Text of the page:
Friday, Oct. 11, 2002 | 3:22 a.m.
FOR CANDIDATES, an endorsement from anyone other than their spouse or mother seems to validate their bid for office.
So there's no question why endorsements take center stage in ads, mailers and, often, in debates.
But what narrow-minded candidates seem to forget, as they decry the politicalization of the endorsement process, is that only one endorsement matters -- the one from voters.
As Early Voting nears, candidates hype their backers by affixing stickers to their road signs and pose for grip-and-grins with the "heroes" (post-9-11 lingo for firefighters and cops) who endorse them.
And those without the official letter of support are left grumbling about the back-room deals that left them out of the loop.
Consider -- Democrat Mike Davidson, who has defended Metro Police in dozens of officer-involved shootings, can only point to Mesquite for his law enforcement endorsement.
Why? During a recent televised debate he blamed the political deals that result in endorsements.
His opponent, David Roger, has all the big law enforcement endorsements -- and held separate press conferences to announce support from the Las Vegas Police Protective Association and later the Nevada Conference of Police and Sheriffs, of which the PPA is the main member.
Davidson's spin now is that police organizations won't endorse someone who has spent time as a defense attorney, as Davidson has. And he says, Roger -- a career prosecutor with a 95 percent conviction rate -- will just "give the cops what they want."
Roger says that's just election spin and promises to be fair and independent.
While it's arguable that law enforcement endorsements are important to offices like DA, sheriff and attorney general -- those endorsements don't have a very good track record this election.
NCOPS first supported and then pulled its endorsement of Democratic congressional candidate Dario Herrera amid concerns about his personal finances and ethics. NCOPS President Andy Anderson first came out in support of the marijuana initiative, Question 9, but later pulled the group's endorsement and resigned his post in the process.
Yet Anderson is still popping up in Jon Porter for Congress mail saying he didn't want to be "embarrassed" by endorsing Herrera, Porter's opponent.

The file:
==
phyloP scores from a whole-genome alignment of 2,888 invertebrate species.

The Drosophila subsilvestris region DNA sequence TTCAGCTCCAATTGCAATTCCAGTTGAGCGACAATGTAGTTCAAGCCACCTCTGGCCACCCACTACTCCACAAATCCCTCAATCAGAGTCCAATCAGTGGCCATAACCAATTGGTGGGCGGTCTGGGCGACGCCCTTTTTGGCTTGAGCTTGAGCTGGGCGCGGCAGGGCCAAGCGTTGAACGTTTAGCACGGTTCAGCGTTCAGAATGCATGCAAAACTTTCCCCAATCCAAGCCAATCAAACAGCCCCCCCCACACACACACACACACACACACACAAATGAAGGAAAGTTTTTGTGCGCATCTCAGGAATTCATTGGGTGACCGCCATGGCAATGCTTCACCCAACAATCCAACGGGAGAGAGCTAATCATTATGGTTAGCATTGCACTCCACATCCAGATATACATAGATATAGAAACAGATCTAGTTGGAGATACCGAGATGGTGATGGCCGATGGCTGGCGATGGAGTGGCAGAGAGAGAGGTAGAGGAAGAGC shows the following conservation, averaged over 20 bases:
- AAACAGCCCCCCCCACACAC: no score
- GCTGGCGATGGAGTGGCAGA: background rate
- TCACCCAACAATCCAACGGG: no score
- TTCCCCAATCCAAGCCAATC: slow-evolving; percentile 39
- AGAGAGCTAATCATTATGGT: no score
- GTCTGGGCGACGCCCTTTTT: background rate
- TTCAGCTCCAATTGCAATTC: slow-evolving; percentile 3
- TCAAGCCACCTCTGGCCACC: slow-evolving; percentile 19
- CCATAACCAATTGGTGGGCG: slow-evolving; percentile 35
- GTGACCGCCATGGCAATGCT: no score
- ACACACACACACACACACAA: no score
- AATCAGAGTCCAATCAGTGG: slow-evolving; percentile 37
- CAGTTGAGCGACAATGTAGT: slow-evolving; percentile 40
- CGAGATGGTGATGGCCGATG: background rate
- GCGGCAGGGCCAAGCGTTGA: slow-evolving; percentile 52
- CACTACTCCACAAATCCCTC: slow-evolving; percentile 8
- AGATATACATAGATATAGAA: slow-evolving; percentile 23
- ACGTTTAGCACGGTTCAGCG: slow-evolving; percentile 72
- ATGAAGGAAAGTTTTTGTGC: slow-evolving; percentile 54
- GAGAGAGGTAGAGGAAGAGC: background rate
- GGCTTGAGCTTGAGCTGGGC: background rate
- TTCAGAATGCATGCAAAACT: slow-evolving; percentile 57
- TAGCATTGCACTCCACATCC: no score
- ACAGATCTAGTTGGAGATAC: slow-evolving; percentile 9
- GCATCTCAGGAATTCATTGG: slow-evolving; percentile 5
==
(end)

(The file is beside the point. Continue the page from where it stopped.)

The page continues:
There's no mention that Porter, the Republican, doesn't have the endorsement either.
Sandy Smagac, a candidate for a new district court seat, has a flier showing her with nine police officers and hyping "police support." Her opponent, Chief Deputy District Attorney David Wall, got the PPA's endorsement.
So the PPA, and Wall, cried foul.
Democratic controller candidate John Lee is also claiming his opponent, incumbent Republican Kathy Augustine, is "manufacturing support."
Lee says Augustine's ad in the October issue of Desert Saints magazine lists 14 endorsements, although two of those groups have endorsed him and three of them have not endorsed either candidate.
John Hunt, a Democrat running for attorney general, says he doesn't have any major law enforcement endorsements because every organization had already endorsed Republican candidate Brian Sandoval before Hunt entered the race in March.
So Dave Kallas, president of the PPA, felt "compelled" to step into another race -- this time in a letter to Hunt arguing that the candidate canceled two meetings to discuss his candidacy with the union's executive board. He also suggests Hunt may have support from some cops who he served as a divorce attorney.
Of course the word divorce was italicized, suggesting first that Hunt is just a divorce attorney (which he isn't) and that somehow a divorce attorney shouldn't be attorney general.
During a debate Thursday, Sandoval asked Hunt why he tried to deflect attention from his lack of endorsements by decrying the process as a "back-room deal."
Hunt answered that it is an insider's game, because political consultant Kent Oram works for both the PPA and Sandoval.
The suggestion? Oram went to the PPA and told it to endorse Sandoval.
"If you're telling me it's a back-room deal," Hunt said to Sandoval, "fine."
With all the griping over the back-room deals and political process that is inherent with endorsements, voters get a glimpse of character in action. And on Nov. 5 they'll be the ones with ultimate endorsement.